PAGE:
And honestly, a move may work. After all, look at what the Padres are doing with Fernando Tatis, the Padres’ franchise player who is now playing in right field:

Now, Mondesi is not Tatis, but he’s a similarly dynamic player with a recent history of injury issues. The Padres are thinking outside of the box with him, and the Royals need to do the same with Mondesi, especially if they want to get anything of value from him over the next two years.

Right now, some Royals fans may be ready to give up on Mondesi and think that trading him this off-season may be the answer. The thing is, that would be a mistake. Mondesi wouldn’t net anything of value in a trade, especially after a season where he played only 10 games. Look at the Twins low-balling Byron Buxton in negotiations. Organizations like players with Mondesi’s skill sets, but they won’t give up anything of value for a guy who isn’t guaranteed to play more than 80 games a year, and will be a free agent after 2023.

The Royals need to continue to give Mondesi a chance and see if he can catch lightning in a bottle and do something on the field for the Royals, even if it is only for a 80-100 game stint. The Royals do not need him to be a superstar or even a dependable regular player, especially in 2022. They just need his impact in the lineup, on the basepaths and in the field, and they need to do all they can to keep him healthy and ready for Spring Training in 2022.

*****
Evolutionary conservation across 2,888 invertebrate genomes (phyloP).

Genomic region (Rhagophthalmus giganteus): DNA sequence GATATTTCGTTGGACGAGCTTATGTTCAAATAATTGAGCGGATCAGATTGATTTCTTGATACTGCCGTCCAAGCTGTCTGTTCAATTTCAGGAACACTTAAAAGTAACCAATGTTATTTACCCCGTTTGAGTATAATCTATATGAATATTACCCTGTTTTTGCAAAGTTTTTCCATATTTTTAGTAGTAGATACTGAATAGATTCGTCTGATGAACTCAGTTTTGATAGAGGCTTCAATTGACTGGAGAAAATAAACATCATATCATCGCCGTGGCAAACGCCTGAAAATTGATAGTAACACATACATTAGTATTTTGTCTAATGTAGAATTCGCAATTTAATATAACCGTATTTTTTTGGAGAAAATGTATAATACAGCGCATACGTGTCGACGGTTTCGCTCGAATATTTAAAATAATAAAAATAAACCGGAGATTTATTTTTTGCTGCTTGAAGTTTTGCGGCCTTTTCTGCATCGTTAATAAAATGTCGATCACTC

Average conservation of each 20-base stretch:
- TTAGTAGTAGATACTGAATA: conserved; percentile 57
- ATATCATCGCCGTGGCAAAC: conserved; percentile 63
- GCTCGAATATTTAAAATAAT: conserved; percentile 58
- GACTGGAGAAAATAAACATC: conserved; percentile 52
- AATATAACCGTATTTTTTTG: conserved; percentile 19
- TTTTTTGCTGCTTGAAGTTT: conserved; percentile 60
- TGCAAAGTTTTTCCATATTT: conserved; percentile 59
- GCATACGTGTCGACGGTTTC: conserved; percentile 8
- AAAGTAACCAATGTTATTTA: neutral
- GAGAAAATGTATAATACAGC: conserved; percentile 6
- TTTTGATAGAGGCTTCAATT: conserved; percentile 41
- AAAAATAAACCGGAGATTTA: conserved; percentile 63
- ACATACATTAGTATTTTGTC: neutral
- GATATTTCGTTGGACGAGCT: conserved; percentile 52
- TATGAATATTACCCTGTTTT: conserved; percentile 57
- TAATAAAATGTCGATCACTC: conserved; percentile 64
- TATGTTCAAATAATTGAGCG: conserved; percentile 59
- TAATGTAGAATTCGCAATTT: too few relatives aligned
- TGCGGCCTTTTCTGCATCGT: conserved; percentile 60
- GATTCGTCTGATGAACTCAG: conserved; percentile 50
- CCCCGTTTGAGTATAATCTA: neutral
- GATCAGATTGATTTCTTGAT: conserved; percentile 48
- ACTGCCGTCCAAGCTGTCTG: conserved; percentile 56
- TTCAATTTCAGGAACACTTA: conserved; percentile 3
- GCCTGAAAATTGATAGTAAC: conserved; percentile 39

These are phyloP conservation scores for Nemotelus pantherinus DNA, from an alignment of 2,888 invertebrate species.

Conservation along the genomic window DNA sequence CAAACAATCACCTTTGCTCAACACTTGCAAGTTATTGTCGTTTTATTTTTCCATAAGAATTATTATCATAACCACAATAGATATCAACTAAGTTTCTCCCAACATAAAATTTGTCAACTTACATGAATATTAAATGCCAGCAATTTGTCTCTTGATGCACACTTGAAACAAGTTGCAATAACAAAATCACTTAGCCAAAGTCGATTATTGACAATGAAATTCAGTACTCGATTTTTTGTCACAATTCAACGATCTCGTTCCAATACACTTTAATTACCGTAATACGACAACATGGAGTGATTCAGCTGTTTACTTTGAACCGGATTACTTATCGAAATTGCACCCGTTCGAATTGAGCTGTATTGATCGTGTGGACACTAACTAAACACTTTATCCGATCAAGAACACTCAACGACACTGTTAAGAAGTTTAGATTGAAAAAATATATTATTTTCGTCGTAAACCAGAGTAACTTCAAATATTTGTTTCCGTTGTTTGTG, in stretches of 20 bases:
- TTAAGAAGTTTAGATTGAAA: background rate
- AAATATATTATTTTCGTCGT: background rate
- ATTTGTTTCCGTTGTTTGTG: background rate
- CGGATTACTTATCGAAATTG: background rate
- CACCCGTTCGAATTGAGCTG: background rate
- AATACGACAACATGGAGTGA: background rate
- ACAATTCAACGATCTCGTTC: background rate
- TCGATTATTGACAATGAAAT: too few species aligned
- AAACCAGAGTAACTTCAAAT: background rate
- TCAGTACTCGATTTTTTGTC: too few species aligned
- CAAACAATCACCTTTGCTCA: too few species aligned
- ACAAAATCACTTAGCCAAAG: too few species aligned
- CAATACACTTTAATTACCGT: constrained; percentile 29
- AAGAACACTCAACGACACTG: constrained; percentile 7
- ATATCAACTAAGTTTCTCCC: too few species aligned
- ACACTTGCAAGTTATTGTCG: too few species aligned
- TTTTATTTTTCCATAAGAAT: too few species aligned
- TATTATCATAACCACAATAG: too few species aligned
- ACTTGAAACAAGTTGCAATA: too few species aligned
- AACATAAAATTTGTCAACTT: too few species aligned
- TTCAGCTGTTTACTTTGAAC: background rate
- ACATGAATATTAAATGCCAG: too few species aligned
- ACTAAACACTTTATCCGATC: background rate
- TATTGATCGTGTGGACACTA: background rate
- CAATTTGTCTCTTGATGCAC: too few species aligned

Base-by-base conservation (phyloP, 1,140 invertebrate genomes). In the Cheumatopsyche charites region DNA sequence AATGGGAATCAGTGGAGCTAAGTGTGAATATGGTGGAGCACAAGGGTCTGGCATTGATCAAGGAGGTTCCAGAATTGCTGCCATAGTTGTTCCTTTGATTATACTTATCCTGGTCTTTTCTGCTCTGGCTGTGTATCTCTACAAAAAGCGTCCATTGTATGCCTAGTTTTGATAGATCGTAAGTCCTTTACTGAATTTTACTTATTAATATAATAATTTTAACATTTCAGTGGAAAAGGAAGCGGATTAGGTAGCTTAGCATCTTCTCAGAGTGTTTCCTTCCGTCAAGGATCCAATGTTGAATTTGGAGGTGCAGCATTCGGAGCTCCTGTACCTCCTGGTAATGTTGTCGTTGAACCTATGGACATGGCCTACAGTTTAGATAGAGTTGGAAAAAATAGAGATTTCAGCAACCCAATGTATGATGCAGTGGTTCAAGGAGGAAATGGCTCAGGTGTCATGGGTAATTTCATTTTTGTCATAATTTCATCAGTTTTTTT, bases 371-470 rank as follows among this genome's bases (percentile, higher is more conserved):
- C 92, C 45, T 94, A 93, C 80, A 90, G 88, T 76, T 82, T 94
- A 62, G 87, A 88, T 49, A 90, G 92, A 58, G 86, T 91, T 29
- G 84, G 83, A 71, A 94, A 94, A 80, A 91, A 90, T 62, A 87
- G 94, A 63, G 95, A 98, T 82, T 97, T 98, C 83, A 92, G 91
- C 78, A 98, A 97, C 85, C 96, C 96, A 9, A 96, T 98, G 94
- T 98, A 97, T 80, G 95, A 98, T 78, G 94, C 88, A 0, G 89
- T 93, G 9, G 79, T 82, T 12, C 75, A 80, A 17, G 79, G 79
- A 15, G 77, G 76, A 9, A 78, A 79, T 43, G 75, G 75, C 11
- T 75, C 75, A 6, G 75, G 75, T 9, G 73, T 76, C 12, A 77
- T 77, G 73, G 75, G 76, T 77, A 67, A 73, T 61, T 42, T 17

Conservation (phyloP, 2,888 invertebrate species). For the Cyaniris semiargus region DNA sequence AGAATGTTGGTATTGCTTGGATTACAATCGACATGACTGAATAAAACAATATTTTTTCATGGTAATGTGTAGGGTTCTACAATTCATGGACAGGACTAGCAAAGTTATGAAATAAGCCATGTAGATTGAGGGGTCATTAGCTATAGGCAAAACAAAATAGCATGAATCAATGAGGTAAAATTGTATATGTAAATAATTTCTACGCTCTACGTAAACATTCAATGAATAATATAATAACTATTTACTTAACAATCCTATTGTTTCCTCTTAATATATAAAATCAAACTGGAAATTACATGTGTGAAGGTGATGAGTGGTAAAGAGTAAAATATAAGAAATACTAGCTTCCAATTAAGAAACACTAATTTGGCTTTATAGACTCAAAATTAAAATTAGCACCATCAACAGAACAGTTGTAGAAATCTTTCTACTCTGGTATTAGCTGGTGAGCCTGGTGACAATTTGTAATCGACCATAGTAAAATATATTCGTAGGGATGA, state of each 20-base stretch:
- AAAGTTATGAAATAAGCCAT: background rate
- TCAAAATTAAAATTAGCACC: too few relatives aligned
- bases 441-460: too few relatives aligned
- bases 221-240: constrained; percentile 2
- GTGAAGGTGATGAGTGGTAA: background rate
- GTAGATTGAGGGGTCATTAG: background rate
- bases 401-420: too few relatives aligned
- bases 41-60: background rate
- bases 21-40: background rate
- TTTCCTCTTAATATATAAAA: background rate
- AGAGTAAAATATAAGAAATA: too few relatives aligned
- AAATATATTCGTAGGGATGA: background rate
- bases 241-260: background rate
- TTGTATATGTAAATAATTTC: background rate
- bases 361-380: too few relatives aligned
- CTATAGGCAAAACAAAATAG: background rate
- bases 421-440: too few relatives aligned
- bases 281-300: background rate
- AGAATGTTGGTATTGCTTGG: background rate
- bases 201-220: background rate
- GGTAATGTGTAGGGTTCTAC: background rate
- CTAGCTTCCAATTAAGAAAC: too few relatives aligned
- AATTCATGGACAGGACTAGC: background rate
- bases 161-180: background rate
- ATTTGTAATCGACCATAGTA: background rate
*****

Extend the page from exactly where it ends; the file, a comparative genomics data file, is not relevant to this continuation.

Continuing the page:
And maybe if he bounces back and produces a 2.5-3 fWAR season in 2022? Maybe they can look to trade him then…

But Moore and the Royals have to give him a chance…and they have to do something different…

Or else 2022 with Mondesi is going to look really similar to 2021…

And let’s just say that won’t help the Royals’ playoff chances or Moore’s jobs security.

Photo Credit: Jay Biggerstaff-USA TODAY Sports

2 thoughts on “The Royals need to shut down Mondesi…and think creatively about his future

  1. […] The odds probably are against Rivera in terms of being the Royals’ starting third baseman in 2022. After all, he’s been a bit inconsistent at the Minor League level, usually following up superb offensive seasons with typically mediocre ones the next year. Furthermore, the Royals may feel the need to move Witt, Jr. to third, especially if Adalberto Mondesi is fully healthy next spring (big “if” there). […]